International students from countries including India, Madagascar, Russia and Tajikistan at the University of International Business and Economics on Thursday attend the 8th International Culture Festival in Beijing, dancing, playing music instruments and selling their countries' souvenirs. ZHU XINGXIN/CHINA DAILY
A recent festival at a Beijing university highlights the countries along the Belt and Road.
Dances. Martial arts. Peking Opera. Applause erupted as Chinese and foreign students sang Together at the end of the three-hour-long opening ceremony of the 8th International Culture Festival on the campus of Beijing's University of International Business and Economics on Thursday.
Otherwise, it looked like a hawkers market. Students called to passers-by, hoping to lure them to the 67 food stalls and exhibition booths, 37 of which were dedicated to the ancient Silk Road.
This year's theme, "Youth Messengers on the Silk Road", nods to the Belt and Road Forum for International Cooperation that will take place in Beijing on May 14 and 15.<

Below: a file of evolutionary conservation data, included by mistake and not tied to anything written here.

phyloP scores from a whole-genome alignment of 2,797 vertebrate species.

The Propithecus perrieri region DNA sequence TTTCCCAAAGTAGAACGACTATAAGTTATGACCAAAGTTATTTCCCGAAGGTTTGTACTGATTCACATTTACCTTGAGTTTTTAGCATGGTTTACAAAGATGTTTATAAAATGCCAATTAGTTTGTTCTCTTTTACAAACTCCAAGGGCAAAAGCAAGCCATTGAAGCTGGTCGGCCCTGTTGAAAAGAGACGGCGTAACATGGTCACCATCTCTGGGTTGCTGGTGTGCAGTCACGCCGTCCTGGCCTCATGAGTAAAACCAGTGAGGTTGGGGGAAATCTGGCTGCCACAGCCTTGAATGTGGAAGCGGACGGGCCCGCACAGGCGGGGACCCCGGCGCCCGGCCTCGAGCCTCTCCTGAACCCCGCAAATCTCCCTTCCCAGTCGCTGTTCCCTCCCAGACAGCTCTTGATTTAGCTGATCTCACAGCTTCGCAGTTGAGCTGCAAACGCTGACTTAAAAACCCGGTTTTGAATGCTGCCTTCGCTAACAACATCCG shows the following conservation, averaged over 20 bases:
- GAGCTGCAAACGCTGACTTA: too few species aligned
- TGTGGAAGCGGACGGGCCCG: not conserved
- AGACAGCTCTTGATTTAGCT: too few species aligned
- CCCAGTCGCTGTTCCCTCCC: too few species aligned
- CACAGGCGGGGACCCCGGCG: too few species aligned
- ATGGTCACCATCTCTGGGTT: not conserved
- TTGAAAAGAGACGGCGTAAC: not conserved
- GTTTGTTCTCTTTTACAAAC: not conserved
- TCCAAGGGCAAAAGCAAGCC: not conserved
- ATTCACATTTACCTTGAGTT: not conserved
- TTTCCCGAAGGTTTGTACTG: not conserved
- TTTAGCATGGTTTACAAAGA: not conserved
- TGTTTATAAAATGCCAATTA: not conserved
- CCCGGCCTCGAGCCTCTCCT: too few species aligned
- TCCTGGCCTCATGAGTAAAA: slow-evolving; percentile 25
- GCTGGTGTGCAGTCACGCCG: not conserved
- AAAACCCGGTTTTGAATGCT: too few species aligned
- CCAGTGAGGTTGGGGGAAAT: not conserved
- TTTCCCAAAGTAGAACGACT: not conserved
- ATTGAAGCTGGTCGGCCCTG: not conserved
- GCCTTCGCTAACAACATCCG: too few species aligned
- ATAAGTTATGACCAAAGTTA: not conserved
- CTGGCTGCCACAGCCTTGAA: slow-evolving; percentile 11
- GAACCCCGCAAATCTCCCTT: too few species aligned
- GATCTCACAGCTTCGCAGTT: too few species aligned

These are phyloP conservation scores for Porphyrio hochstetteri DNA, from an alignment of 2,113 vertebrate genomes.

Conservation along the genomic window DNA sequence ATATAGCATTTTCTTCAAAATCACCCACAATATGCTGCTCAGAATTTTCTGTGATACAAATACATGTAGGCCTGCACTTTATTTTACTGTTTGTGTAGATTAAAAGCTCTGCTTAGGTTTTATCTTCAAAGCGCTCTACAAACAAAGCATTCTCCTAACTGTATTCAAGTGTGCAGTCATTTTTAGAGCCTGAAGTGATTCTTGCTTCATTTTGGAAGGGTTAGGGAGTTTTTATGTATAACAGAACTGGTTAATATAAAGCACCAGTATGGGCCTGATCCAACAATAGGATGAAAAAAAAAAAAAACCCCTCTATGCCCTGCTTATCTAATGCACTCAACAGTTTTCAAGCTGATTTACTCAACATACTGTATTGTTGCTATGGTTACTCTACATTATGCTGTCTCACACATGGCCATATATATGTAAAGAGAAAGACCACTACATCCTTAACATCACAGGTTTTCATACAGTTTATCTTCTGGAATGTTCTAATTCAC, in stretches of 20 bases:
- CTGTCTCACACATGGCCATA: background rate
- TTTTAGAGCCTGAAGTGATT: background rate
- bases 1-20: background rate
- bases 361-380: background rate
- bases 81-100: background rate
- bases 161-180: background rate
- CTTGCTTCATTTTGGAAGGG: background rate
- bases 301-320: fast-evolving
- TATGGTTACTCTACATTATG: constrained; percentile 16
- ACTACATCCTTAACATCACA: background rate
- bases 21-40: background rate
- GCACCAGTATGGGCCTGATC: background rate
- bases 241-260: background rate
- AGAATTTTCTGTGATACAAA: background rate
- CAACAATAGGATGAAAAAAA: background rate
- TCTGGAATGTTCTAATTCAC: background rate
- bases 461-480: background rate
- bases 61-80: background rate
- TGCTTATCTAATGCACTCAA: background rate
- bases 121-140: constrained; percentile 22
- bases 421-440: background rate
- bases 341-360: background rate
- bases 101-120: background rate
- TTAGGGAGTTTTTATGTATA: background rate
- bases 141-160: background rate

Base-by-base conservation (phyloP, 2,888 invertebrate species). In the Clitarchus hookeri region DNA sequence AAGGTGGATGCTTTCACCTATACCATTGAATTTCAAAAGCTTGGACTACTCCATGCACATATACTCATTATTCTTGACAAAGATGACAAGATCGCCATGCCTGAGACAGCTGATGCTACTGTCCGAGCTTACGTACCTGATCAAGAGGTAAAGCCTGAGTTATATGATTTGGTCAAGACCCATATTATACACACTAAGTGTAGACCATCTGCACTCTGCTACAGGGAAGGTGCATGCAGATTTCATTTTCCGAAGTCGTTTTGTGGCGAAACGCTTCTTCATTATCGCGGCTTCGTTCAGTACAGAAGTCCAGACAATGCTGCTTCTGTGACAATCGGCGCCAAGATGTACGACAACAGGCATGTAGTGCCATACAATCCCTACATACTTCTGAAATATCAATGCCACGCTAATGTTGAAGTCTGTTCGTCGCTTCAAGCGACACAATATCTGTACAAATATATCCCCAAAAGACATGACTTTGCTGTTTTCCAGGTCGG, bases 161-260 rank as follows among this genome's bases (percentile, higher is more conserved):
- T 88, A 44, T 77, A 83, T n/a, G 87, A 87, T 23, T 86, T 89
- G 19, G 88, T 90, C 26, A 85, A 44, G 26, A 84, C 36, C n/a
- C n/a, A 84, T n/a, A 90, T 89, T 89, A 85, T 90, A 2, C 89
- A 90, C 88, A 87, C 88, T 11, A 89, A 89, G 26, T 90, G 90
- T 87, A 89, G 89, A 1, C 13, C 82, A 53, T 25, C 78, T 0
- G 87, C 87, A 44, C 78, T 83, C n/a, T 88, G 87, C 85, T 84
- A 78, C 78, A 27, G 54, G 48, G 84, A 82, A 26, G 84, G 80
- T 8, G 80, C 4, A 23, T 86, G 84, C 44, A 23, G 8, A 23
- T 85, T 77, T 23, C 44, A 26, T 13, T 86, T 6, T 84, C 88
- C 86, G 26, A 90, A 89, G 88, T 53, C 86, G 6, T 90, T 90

International students from countries including India, Madagascar, Russia and Tajikistan at the University of International Business and Economics on Thursday attend the 8th International Culture Festival in Beijing, dancing, playing music instruments and selling their countries' souvenirs.
The student festival was divided into three areas－"Retrace the Silk Road", "World Customs" and "Charm of the Chinese Style".
International students presented performances and staple dishes from their homelands.
Croissants and baguettes were washed down with champagne that overflowed after corks were popped in the French booth.
The Russian stand hosted nesting dolls, caviar and black bread.
"The Chinese are passionate people, and cultural-exchange activities like this will surely let us better know each other," says Moscow native Irina Gogolodze, who plans to work in international trade in Beijing after completing her postgraduate program.
The 23-year-old is also the president of Beijing's Russian Students Association, which hosts such weekly events as readings, lectures and karaoke.
She has witnessed a surge in young people coming to study and work in China over the past half decade, and believes this improves bilateral relationships.
UIBE's president, Wang Jiaqiong, says: "Our university has remained committed to advocating that young people act as pioneers of the Belt and Road Initiative. We encourage them to play more active roles in it by hearing their voices."